Women face several perplexing conditions during pregnancy and gestational diabetes is one of them. It is basically a temporary form of diabetes that occurs only in pregnant women and usually goes away after giving birth. This is the condition in which the body doesn’t produce enough insulin to regulate blood sugar during pregnancy. Gestational Diabetes, also known as glucose intolerance or carbohydrate intolerance, can occur at any stage of pregnancy, but it is more common in the second half. All expectant mothers will be tested for gestational diabetes at some point in their pregnancy so as to provide immediate medication, if required.
What Causes Gestational Diabetes?
The exact cause of gestational diabetes is still not clear; however, researchers believe that this condition occurs due to the generation of different hormones in the body. During pregnancy, the placenta that connects the baby to mother’s blood supply produces several hormones and all of them impair the action of insulin, thus increasing the blood sugar level. As the baby grows, the placenta produces more and more insulin-counteracting hormones and thus gestational diabetes is more common in the second half of the pregnancy period.
Signs and Symptoms of Gestational Diabetes
Gestational Diabetes has typically no signs and symptoms and therefore, your doctor has to screen you for it midway through the pregnancy. However, some women notice subtle signs and these are similar to other forms of diabetes. These are:
- Sugar in Urine
- Being tired
- Feeling thirsty
- Having a dry mouth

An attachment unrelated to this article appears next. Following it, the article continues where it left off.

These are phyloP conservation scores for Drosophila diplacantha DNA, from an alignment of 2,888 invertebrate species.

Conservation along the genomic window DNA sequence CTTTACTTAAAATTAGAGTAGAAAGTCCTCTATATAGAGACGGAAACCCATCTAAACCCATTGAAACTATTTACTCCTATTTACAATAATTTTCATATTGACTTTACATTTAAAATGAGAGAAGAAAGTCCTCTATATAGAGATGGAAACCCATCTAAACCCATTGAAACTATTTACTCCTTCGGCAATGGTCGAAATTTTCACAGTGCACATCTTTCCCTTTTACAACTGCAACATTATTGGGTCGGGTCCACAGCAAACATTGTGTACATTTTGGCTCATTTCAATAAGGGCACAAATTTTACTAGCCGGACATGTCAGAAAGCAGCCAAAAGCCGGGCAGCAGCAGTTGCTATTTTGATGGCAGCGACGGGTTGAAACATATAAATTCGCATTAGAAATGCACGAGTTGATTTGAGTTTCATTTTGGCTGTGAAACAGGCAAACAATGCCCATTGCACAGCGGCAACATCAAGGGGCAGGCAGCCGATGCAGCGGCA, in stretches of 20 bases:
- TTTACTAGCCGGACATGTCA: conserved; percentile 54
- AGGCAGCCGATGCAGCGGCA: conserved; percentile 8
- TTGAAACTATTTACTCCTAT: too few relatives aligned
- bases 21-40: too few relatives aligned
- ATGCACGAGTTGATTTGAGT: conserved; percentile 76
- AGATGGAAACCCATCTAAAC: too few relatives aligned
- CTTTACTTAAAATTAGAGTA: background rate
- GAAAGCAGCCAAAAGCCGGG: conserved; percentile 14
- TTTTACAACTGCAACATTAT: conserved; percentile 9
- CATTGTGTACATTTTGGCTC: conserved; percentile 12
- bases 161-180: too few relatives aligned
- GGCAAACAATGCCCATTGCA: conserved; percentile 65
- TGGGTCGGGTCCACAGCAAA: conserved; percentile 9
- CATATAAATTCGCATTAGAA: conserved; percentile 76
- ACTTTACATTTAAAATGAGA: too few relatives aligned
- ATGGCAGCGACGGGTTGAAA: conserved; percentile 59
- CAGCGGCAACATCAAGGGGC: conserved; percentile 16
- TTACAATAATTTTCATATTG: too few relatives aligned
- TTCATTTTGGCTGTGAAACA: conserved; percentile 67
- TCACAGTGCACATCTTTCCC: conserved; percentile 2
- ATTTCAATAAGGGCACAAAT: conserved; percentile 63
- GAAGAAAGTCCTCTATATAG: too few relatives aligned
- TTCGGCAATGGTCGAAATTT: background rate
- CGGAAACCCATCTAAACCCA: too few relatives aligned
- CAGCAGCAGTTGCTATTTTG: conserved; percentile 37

- Frequent urination
- Blurred vision
- Frequent skin, bladder and vaginal infection
It is advised to consult a doctor whether you notice these symptoms or not so as to get necessary treatment.
Who’s at High Risk of Gestational Diabetes?
All pregnant women can develop gestational diabetes but you’re at the high risk if:
- You previously had a baby who weighs 4.5 kg or more at the time of birth
- Any of your family members has diabetes
- Your family origins are Middle Eastern, Chinese, South Asian, and African-Caribbean
- Your BMI is above 30
- You had already suffered from gestational diabetes in the previous pregnancy
Is there anything to worry about?
Any pregnancy complication is concerning, be it a high blood pressure or gestational diabetes. However, if this condition is diagnosed early and treated effectively then there is a little risk of complication. But, if gestational diabetes left untreated, then it may affect both mother and baby in many ways such as:
- Premature Delivery
- Increased risk of fetal and neonatal death
- High chances of cesarean delivery
How is Gestational Diabetes Treated?
If you’re diagnosed with gestational diabetes then you need to control your blood sugar level anyhow. Treatment strategies involve daily blood sugar level monitoring, self-care, regular exercise and healthy diet. These lifestyle modifications are essential to keep you and your baby safe from the post effects of gestational diabetes. Also, if your blood sugar is too high then take medications under the guidance of the expert doctor.